Life is fucking hard, so being nice is almost a radical act these days.
There are fights to be had, protests to enact, rage to stir change, but if we’re always fighting, always clenching our fists, there’s no room for softness, tenderness, and kindness.
This is not a call to cower, to back down, to put our tail between our legs and submit to evil. Not a chance. That in our down moments, when we can afford to be off guard, let our defenses down, let us be kind to one another and remind ourselves why we fight in the first place.
In feeling lost at times, I’ve tried to focus on giving. Getting outside myself. Being helpful.
Does “the answer” magically show up? Nah. But your efforts helped the world, and that counts. I spent nights questioning. Shaking my fist at the universe. Eh. The universe does not care. It continues existing, a massive void of indifference.
These tactics worked for me, so your results may vary. Life is short, and trying to “figure stuff out” just felt wasteful to me anymore. Yeah, I still get sad. Lonely. Of course. But I can’t stay there. I need connections and friends and I need to give, even when I don’t think I have anything left to give.
This was hard, as not many folks put their Venmo / Cash app / PayPal link out there, but dammit they should (here’s mine: PayPal / Square Cash / Venmo).
If people want to think this is cheap, or “expecting a handout,” fuck them.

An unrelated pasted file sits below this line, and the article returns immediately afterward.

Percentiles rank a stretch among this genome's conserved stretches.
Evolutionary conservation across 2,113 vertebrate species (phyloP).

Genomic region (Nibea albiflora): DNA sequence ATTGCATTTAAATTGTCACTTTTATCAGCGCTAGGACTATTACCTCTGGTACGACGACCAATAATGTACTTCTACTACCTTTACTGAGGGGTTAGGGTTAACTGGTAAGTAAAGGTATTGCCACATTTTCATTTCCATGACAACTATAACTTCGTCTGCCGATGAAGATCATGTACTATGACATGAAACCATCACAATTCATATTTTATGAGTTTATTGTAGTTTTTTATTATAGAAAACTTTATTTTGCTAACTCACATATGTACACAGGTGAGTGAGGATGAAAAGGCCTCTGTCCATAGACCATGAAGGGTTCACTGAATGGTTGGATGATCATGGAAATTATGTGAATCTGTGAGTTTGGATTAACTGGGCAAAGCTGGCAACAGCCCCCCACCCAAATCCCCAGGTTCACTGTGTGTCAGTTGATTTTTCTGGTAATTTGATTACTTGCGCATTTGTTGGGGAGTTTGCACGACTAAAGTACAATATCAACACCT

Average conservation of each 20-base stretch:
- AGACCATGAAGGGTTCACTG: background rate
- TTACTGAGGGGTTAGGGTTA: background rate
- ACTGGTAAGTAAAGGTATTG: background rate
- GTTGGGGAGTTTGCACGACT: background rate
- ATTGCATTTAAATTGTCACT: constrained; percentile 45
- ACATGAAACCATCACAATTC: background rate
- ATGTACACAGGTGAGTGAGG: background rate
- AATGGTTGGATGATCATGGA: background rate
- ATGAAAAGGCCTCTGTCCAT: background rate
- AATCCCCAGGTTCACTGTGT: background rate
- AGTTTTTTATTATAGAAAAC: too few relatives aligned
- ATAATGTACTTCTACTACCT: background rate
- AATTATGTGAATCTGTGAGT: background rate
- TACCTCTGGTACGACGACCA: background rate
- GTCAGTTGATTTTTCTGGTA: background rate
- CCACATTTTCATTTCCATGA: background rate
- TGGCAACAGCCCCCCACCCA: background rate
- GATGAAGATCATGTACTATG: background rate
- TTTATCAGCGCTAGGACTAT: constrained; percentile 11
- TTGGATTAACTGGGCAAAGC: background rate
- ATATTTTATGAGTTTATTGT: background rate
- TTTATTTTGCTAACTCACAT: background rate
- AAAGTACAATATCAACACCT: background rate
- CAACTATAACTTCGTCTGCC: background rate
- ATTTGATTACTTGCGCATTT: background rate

Life is short and times are tough. Sure, an artist should just “make paintings and sell them,” or a writer should just pitch more outlets and get paid that way.
But hey, maybe the artist doesn’t want to come out and say they can’t afford paint right now. Or the writer is left too exhausted after a 12 hour shift at a mind-numbing job that they have zero energy to even make a microwave pizza, let alone pitch an editor.
Don’t like when people “beg for money?” Great. Move along, mind your business, and stop talking shit.
Don’t like Patreon and Kickstarters? Great, you’re so edgy.
Instead of putting down everyone who explores various means of funding (and sometimes fucking surviving), shut your face and donate to a charity – or wait, is that somehow offensive as well?
Change the world a day at a time. Buy an album or tshirt from a band. Text someone a song you like. Don’t let social media get you down, because it’s designed that way to keep you clicking and commenting. They make $$$ from misery because “misery loves company” is fucking true.
I say “text” someone deliberately. Social media companies aren’t in the biz of sending you clicks. They wanna charge bands, labels, and small biz (big biz, too) lots of money to reach their own audience.
So while you CAN tweet about a band you like, chances are it’s only being seeing by 10% of your followers anyways. Better to start an email list (which usually have 20%+ open rates). Or text a few pals. Make a zine or a podcast and send it around.
Your world was changed years ago before the internet, right? Well, we can still do that.
I’m often asked how I just keep at things. How’d I stick with Buzzgrinder, or posting metal trivia questions since 2011? Sending out over 1,200 nerdy metal newsletters since 2012?
We all get 24 hours in a day. If I choose to spend 15 minutes scrolling through Instagram, that’s 15 minutes not doing something else.
In fact, this post was written a few days ago, but then I came back and deleted the whole thing and wrote it from scratch. Was that previous effort wasted? Nope. It was a foundation to build on, that’s it.